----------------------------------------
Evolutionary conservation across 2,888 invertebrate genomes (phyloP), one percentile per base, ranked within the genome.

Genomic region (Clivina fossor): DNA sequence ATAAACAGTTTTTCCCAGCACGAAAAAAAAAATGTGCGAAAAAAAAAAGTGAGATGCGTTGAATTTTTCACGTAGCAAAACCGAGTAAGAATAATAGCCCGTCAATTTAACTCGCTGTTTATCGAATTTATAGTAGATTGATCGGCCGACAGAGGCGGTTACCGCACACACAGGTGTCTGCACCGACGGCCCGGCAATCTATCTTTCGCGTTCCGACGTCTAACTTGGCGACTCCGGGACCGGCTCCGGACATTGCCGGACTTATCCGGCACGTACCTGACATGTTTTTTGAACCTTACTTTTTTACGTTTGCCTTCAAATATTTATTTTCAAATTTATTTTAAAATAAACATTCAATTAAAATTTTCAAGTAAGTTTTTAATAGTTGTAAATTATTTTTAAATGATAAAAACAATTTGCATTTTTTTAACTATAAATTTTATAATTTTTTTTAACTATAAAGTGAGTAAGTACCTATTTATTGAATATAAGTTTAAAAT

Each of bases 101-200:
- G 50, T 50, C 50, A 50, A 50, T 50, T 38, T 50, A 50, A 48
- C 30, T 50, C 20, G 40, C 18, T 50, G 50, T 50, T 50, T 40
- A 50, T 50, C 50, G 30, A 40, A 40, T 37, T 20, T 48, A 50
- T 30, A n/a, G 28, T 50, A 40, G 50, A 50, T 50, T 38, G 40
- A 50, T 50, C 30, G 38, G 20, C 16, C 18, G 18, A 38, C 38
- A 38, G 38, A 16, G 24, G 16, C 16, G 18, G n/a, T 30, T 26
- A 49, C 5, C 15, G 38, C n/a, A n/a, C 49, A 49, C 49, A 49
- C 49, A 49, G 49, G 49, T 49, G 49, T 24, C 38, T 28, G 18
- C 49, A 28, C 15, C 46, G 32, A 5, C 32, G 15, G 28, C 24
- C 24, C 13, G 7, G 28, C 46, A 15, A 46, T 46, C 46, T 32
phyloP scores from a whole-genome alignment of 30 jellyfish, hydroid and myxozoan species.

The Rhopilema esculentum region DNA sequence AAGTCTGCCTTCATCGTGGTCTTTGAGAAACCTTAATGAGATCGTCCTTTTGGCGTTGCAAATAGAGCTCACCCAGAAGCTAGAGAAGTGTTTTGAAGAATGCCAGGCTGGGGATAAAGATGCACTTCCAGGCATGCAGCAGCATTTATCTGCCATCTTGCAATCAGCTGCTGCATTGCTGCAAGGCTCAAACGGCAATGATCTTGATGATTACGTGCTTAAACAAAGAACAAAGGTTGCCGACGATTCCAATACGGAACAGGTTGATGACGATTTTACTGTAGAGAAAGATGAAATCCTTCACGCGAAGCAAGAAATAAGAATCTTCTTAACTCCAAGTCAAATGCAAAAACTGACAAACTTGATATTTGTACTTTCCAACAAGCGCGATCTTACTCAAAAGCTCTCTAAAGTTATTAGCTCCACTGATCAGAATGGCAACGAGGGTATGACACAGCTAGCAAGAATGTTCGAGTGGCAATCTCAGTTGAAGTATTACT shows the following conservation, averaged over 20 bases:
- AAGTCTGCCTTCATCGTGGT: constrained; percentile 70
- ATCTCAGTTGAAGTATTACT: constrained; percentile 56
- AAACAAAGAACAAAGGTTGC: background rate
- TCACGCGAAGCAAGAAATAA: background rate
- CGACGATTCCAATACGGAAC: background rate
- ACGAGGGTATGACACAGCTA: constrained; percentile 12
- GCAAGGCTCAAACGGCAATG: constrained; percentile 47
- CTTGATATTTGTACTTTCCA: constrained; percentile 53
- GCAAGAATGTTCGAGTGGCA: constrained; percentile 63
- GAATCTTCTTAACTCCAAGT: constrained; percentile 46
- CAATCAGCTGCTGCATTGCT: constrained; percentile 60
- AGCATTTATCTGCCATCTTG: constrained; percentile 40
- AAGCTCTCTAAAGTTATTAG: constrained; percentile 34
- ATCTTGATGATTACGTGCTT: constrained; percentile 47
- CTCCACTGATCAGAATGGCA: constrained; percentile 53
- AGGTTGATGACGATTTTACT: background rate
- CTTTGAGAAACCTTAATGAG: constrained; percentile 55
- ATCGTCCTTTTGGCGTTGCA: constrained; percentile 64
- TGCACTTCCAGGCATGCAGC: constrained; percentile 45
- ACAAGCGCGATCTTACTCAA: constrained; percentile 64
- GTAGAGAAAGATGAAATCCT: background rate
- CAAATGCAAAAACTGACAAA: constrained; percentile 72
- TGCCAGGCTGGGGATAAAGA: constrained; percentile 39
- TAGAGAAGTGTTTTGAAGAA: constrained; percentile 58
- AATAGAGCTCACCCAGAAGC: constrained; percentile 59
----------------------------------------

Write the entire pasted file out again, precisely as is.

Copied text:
Evolutionary conservation across 2,888 invertebrate genomes (phyloP), one percentile per base, ranked within the genome.

Genomic region (Clivina fossor): DNA sequence ATAAACAGTTTTTCCCAGCACGAAAAAAAAAATGTGCGAAAAAAAAAAGTGAGATGCGTTGAATTTTTCACGTAGCAAAACCGAGTAAGAATAATAGCCCGTCAATTTAACTCGCTGTTTATCGAATTTATAGTAGATTGATCGGCCGACAGAGGCGGTTACCGCACACACAGGTGTCTGCACCGACGGCCCGGCAATCTATCTTTCGCGTTCCGACGTCTAACTTGGCGACTCCGGGACCGGCTCCGGACATTGCCGGACTTATCCGGCACGTACCTGACATGTTTTTTGAACCTTACTTTTTTACGTTTGCCTTCAAATATTTATTTTCAAATTTATTTTAAAATAAACATTCAATTAAAATTTTCAAGTAAGTTTTTAATAGTTGTAAATTATTTTTAAATGATAAAAACAATTTGCATTTTTTTAACTATAAATTTTATAATTTTTTTTAACTATAAAGTGAGTAAGTACCTATTTATTGAATATAAGTTTAAAAT

Each of bases 101-200:
- G 50, T 50, C 50, A 50, A 50, T 50, T 38, T 50, A 50, A 48
- C 30, T 50, C 20, G 40, C 18, T 50, G 50, T 50, T 50, T 40
- A 50, T 50, C 50, G 30, A 40, A 40, T 37, T 20, T 48, A 50
- T 30, A n/a, G 28, T 50, A 40, G 50, A 50, T 50, T 38, G 40
- A 50, T 50, C 30, G 38, G 20, C 16, C 18, G 18, A 38, C 38
- A 38, G 38, A 16, G 24, G 16, C 16, G 18, G n/a, T 30, T 26
- A 49, C 5, C 15, G 38, C n/a, A n/a, C 49, A 49, C 49, A 49
- C 49, A 49, G 49, G 49, T 49, G 49, T 24, C 38, T 28, G 18
- C 49, A 28, C 15, C 46, G 32, A 5, C 32, G 15, G 28, C 24
- C 24, C 13, G 7, G 28, C 46, A 15, A 46, T 46, C 46, T 32
phyloP scores from a whole-genome alignment of 30 jellyfish, hydroid and myxozoan species.

The Rhopilema esculentum region DNA sequence AAGTCTGCCTTCATCGTGGTCTTTGAGAAACCTTAATGAGATCGTCCTTTTGGCGTTGCAAATAGAGCTCACCCAGAAGCTAGAGAAGTGTTTTGAAGAATGCCAGGCTGGGGATAAAGATGCACTTCCAGGCATGCAGCAGCATTTATCTGCCATCTTGCAATCAGCTGCTGCATTGCTGCAAGGCTCAAACGGCAATGATCTTGATGATTACGTGCTTAAACAAAGAACAAAGGTTGCCGACGATTCCAATACGGAACAGGTTGATGACGATTTTACTGTAGAGAAAGATGAAATCCTTCACGCGAAGCAAGAAATAAGAATCTTCTTAACTCCAAGTCAAATGCAAAAACTGACAAACTTGATATTTGTACTTTCCAACAAGCGCGATCTTACTCAAAAGCTCTCTAAAGTTATTAGCTCCACTGATCAGAATGGCAACGAGGGTATGACACAGCTAGCAAGAATGTTCGAGTGGCAATCTCAGTTGAAGTATTACT shows the following conservation, averaged over 20 bases:
- AAGTCTGCCTTCATCGTGGT: constrained; percentile 70
- ATCTCAGTTGAAGTATTACT: constrained; percentile 56
- AAACAAAGAACAAAGGTTGC: background rate
- TCACGCGAAGCAAGAAATAA: background rate
- CGACGATTCCAATACGGAAC: background rate
- ACGAGGGTATGACACAGCTA: constrained; percentile 12
- GCAAGGCTCAAACGGCAATG: constrained; percentile 47
- CTTGATATTTGTACTTTCCA: constrained; percentile 53
- GCAAGAATGTTCGAGTGGCA: constrained; percentile 63
- GAATCTTCTTAACTCCAAGT: constrained; percentile 46
- CAATCAGCTGCTGCATTGCT: constrained; percentile 60
- AGCATTTATCTGCCATCTTG: constrained; percentile 40
- AAGCTCTCTAAAGTTATTAG: constrained; percentile 34
- ATCTTGATGATTACGTGCTT: constrained; percentile 47
- CTCCACTGATCAGAATGGCA: constrained; percentile 53
- AGGTTGATGACGATTTTACT: background rate
- CTTTGAGAAACCTTAATGAG: constrained; percentile 55
- ATCGTCCTTTTGGCGTTGCA: constrained; percentile 64
- TGCACTTCCAGGCATGCAGC: constrained; percentile 45
- ACAAGCGCGATCTTACTCAA: constrained; percentile 64
- GTAGAGAAAGATGAAATCCT: background rate
- CAAATGCAAAAACTGACAAA: constrained; percentile 72
- TGCCAGGCTGGGGATAAAGA: constrained; percentile 39
- TAGAGAAGTGTTTTGAAGAA: constrained; percentile 58
- AATAGAGCTCACCCAGAAGC: constrained; percentile 59